Earlier this year, artist Illma Gore received thousands of death threats after her images of a naked Trump with a small penis went viral. The LA-based artist asked a London-based gallery to manage the sale of the painting but was threatened with legal action from an anonymous filing under the Digital Millennium Copyright Act in the US if she sold the painting.

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Response to Bad Dog (Reply #3)

Fri Dec 9, 2016, 09:17 AM

5. still they should be courageous and know

we will support them. Other countries are not quite relevant in that we don't have jurisdiction. Another conflict of interest for Dump since if he is suing someone in a foreign country while president, that obviously gives him reasons to like or dislike that country depending on whether he gets what he wants.

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Response to treestar (Reply #5)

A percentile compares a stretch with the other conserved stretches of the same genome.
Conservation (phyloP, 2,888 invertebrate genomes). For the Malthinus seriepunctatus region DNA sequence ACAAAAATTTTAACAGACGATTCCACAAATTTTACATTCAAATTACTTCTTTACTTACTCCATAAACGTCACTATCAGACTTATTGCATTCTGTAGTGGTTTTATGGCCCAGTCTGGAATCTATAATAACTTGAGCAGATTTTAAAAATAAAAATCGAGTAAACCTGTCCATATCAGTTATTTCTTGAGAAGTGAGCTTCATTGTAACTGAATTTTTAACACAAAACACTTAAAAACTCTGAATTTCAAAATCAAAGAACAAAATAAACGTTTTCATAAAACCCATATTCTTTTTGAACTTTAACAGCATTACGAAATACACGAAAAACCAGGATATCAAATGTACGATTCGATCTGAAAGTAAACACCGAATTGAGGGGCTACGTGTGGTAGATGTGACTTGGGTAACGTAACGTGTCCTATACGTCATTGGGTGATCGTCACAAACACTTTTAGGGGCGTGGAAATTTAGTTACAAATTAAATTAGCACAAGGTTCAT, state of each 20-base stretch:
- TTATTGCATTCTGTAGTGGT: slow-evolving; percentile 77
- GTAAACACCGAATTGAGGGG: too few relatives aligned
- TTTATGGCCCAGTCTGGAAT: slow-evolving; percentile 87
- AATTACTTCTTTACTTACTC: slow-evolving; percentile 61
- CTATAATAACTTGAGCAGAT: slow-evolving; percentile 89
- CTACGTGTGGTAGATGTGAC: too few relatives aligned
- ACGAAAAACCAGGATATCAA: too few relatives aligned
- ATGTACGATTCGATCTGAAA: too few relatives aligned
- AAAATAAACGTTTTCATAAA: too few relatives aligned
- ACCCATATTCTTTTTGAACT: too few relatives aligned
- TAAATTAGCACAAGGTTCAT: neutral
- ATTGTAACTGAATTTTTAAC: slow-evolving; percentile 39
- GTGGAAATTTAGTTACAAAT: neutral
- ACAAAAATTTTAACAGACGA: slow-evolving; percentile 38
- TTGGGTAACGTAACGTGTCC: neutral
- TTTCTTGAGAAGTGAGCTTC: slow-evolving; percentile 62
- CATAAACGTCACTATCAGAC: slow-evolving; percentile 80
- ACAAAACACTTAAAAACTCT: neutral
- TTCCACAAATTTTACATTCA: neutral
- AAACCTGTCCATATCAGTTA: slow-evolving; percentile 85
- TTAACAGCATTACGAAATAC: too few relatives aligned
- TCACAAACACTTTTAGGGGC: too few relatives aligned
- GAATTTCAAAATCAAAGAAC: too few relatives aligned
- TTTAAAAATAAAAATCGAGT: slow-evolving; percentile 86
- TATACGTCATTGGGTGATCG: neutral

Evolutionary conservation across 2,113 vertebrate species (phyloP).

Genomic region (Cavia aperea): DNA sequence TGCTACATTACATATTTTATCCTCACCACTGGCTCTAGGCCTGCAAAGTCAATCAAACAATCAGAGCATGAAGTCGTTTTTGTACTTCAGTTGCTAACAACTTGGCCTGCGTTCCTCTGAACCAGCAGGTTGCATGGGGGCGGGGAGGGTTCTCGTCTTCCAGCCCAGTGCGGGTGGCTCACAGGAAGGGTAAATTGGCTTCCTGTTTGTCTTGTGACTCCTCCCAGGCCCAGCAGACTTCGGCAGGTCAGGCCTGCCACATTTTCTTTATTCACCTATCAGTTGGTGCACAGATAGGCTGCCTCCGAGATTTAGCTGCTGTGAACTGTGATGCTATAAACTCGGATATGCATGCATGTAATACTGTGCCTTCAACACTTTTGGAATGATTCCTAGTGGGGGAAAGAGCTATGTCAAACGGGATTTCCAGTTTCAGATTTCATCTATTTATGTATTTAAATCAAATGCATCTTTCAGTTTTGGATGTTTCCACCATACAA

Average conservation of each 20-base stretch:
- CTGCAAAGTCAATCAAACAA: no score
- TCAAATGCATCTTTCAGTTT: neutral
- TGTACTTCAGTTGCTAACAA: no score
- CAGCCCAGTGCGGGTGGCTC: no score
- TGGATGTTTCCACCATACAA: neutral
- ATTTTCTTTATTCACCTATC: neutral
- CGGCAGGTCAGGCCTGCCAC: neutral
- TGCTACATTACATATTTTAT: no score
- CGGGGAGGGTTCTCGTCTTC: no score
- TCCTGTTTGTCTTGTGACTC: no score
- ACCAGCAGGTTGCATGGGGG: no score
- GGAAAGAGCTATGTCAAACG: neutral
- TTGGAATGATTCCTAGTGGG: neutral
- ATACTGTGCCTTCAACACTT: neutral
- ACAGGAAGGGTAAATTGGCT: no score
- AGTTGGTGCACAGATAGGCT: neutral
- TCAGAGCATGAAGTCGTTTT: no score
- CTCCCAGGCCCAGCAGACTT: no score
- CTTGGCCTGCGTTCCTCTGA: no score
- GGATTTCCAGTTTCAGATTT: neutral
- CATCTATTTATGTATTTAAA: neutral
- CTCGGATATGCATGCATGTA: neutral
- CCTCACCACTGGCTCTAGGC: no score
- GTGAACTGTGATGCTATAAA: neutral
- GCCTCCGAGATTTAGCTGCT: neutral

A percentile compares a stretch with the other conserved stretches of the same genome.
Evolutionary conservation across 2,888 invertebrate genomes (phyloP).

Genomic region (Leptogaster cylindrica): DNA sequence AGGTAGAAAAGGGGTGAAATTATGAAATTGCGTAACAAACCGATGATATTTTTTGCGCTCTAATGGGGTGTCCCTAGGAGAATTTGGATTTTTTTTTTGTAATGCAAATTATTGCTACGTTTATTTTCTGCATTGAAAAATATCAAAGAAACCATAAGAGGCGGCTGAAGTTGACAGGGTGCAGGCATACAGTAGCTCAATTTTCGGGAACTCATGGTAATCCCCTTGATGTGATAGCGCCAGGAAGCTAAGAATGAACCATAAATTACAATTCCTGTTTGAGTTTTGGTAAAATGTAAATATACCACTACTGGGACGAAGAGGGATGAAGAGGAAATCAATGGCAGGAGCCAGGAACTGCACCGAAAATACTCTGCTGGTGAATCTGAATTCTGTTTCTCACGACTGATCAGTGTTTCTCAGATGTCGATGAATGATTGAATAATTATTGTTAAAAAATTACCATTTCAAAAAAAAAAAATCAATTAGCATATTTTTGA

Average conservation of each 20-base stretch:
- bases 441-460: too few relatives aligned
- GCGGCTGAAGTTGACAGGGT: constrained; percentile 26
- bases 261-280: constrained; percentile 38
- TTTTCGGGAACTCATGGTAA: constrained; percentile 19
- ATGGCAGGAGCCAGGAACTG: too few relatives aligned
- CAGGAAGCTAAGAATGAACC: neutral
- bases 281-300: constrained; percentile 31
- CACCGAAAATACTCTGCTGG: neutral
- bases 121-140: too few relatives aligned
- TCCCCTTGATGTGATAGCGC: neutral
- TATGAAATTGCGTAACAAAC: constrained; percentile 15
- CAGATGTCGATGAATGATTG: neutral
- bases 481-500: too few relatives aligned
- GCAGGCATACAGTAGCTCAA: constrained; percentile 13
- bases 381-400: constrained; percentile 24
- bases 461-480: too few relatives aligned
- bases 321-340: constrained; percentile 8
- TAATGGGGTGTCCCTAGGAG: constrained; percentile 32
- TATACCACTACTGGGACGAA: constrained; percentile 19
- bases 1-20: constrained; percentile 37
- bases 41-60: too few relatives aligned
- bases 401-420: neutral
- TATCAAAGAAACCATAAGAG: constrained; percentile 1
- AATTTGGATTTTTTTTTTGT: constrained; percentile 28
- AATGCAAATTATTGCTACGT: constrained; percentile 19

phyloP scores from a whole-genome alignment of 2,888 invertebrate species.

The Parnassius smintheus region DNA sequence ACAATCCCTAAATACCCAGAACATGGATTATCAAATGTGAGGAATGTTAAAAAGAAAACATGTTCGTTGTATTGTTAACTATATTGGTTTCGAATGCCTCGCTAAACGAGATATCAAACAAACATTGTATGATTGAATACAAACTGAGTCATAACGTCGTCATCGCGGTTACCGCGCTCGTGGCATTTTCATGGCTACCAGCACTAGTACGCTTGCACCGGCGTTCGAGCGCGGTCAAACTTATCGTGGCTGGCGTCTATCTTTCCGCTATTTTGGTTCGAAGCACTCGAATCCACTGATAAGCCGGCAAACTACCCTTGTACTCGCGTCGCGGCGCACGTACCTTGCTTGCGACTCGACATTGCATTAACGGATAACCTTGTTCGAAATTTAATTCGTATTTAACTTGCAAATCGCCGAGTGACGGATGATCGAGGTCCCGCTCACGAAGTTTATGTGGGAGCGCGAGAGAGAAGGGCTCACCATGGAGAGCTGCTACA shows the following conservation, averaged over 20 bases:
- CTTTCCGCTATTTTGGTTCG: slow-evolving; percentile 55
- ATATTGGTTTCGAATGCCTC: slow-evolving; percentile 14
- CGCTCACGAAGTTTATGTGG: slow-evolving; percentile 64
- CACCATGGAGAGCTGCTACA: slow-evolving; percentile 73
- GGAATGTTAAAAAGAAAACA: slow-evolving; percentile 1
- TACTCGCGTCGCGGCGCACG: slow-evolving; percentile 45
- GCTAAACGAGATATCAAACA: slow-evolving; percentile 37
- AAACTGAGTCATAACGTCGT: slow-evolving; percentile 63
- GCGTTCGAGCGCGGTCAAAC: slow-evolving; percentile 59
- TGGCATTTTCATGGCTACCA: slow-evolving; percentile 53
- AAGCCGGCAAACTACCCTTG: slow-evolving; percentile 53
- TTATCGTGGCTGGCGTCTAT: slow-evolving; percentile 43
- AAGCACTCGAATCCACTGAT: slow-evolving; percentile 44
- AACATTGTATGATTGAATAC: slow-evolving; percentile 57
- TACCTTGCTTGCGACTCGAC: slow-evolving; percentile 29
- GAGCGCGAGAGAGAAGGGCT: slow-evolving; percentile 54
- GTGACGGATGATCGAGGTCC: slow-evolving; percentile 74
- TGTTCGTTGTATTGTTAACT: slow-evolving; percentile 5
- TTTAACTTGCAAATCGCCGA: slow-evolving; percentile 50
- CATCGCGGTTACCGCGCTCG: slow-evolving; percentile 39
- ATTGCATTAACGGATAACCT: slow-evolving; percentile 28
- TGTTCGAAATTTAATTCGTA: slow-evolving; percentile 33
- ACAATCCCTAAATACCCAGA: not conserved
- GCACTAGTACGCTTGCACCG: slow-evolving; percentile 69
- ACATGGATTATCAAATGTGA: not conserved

Fri Dec 9, 2016, 09:31 AM

7. Should they?

It's easier to take the less litigious path, not everyone is a crusader. Most publishers are just businesses, lengthy, costly court cases, even if successful, can still force them into liquidation.

Trump has fallen foul of the British courts yet he still waxes lyrical about Farage. I think he likes or dislikes a country depending on what the last person he spoke to says.

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Response to Bad Dog (Reply #7)

Fri Dec 9, 2016, 01:55 PM

11. The thing to do is get British counsel and find out

if Dump would have a real case. Threatening to sue is one thing - doesn't mean he'd have a good case. I don't see why people should give in to that kind of intimidation. They would get lots of support.

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Response to treestar (Reply #11)